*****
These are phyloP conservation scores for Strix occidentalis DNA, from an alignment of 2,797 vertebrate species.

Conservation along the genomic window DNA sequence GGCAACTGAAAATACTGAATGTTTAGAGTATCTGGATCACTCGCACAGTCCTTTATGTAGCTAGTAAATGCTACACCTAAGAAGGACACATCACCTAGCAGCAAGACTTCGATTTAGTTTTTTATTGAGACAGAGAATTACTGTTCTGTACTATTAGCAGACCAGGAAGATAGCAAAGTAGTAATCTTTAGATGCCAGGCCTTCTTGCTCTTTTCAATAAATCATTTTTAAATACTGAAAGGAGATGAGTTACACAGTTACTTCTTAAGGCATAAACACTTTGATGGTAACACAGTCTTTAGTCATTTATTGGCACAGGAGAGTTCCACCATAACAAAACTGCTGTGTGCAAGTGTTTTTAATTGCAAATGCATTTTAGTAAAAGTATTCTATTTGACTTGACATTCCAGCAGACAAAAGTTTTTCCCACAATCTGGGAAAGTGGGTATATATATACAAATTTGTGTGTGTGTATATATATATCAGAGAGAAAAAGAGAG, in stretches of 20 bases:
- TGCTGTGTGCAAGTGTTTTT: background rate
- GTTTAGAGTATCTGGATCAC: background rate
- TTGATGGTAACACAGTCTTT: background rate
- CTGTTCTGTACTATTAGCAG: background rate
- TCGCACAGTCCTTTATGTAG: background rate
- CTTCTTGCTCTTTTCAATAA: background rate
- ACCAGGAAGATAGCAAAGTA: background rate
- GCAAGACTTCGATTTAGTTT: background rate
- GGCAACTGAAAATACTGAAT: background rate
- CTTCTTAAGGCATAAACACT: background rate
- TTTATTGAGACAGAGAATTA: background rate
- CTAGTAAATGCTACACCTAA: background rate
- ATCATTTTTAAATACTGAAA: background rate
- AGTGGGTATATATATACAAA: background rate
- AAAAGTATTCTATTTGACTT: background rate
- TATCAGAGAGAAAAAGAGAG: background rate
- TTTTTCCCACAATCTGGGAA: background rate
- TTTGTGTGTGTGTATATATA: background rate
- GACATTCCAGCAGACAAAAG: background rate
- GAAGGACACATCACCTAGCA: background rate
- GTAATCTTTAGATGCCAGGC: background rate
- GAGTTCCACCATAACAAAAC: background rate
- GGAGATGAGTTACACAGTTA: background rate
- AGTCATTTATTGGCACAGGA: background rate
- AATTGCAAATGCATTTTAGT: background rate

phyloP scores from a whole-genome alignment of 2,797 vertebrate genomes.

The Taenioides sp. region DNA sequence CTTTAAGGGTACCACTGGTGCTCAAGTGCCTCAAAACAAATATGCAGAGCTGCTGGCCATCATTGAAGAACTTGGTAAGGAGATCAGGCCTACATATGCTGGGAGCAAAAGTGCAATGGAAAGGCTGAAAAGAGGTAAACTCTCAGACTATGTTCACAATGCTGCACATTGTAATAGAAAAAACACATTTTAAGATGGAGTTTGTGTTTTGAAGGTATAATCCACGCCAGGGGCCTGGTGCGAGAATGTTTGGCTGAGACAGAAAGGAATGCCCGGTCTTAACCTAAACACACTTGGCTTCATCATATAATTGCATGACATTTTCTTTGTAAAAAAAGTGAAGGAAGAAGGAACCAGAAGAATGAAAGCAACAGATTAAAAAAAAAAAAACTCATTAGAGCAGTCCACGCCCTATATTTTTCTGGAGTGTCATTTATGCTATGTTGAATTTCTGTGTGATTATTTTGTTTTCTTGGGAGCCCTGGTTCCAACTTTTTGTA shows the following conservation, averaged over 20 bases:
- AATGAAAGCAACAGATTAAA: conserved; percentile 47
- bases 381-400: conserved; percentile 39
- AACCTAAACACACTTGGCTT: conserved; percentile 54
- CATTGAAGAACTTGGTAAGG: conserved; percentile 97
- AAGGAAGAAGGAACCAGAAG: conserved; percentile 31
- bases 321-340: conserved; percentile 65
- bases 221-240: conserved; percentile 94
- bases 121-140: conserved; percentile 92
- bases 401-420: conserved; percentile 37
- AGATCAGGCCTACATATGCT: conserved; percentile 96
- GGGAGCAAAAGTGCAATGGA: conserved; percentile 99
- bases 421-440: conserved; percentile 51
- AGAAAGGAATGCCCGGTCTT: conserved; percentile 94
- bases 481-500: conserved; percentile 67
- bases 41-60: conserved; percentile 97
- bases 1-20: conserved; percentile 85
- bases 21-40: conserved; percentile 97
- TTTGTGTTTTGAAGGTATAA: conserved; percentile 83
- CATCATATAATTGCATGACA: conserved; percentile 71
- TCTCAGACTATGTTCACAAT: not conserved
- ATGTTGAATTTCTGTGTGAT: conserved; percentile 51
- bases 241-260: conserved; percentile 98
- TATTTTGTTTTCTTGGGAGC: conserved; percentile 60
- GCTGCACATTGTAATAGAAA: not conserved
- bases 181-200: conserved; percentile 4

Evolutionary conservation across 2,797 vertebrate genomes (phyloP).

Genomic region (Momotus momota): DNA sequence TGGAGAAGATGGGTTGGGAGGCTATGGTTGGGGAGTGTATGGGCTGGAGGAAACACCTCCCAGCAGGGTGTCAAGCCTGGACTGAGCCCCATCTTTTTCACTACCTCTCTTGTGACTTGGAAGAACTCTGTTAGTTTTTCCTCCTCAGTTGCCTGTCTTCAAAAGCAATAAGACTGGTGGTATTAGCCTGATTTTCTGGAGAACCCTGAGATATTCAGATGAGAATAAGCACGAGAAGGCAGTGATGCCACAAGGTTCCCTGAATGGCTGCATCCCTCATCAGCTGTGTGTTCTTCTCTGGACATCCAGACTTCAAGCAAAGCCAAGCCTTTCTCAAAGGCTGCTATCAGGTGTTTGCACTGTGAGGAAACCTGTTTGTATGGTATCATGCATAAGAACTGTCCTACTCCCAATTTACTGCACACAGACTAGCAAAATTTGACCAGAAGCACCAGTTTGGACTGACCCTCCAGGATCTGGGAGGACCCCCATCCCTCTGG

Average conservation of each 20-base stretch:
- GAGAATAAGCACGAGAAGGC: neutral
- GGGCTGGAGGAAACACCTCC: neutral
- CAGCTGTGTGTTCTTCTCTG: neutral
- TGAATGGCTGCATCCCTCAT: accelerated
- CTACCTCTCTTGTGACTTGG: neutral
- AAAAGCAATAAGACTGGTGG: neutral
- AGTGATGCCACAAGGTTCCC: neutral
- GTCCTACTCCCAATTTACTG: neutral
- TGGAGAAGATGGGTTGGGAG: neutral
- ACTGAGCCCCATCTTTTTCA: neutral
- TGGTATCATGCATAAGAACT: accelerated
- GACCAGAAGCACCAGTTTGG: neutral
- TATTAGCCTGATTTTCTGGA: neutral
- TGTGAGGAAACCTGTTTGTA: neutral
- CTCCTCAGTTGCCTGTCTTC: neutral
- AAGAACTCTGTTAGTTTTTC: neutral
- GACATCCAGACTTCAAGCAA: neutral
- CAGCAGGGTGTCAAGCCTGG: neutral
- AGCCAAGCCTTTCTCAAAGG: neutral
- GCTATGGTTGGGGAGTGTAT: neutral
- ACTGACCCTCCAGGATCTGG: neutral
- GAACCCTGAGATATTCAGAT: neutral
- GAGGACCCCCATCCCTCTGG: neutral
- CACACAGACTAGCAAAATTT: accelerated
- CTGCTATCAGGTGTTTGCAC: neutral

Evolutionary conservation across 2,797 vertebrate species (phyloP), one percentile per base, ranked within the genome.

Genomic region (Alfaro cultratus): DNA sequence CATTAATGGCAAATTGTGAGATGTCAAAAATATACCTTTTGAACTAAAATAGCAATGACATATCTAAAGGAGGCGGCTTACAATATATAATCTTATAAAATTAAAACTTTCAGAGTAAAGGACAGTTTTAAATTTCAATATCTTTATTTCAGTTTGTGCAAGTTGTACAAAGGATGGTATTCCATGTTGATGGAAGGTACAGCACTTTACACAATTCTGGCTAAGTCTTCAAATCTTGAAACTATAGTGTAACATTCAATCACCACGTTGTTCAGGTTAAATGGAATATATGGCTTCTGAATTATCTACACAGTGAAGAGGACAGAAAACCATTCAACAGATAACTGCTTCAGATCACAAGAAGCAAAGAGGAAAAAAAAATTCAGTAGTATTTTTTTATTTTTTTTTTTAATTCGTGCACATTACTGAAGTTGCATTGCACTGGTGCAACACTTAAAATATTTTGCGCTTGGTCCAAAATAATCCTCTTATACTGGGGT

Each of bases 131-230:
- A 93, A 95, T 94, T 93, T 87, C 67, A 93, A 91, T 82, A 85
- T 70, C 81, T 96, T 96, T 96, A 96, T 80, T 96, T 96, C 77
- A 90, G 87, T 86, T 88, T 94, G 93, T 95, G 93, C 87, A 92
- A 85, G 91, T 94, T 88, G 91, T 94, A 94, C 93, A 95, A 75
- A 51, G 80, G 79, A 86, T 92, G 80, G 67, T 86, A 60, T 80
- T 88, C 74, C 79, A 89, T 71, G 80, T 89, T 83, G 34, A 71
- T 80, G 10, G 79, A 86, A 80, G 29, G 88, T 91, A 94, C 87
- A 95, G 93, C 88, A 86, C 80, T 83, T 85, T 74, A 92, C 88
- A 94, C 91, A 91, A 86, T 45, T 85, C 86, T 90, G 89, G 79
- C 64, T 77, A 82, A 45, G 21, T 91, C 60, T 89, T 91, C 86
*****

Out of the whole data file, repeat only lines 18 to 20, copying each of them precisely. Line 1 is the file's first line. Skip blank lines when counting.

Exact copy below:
- TATCAGAGAGAAAAAGAGAG: background rate
- TTTTTCCCACAATCTGGGAA: background rate
- TTTGTGTGTGTGTATATATA: background rate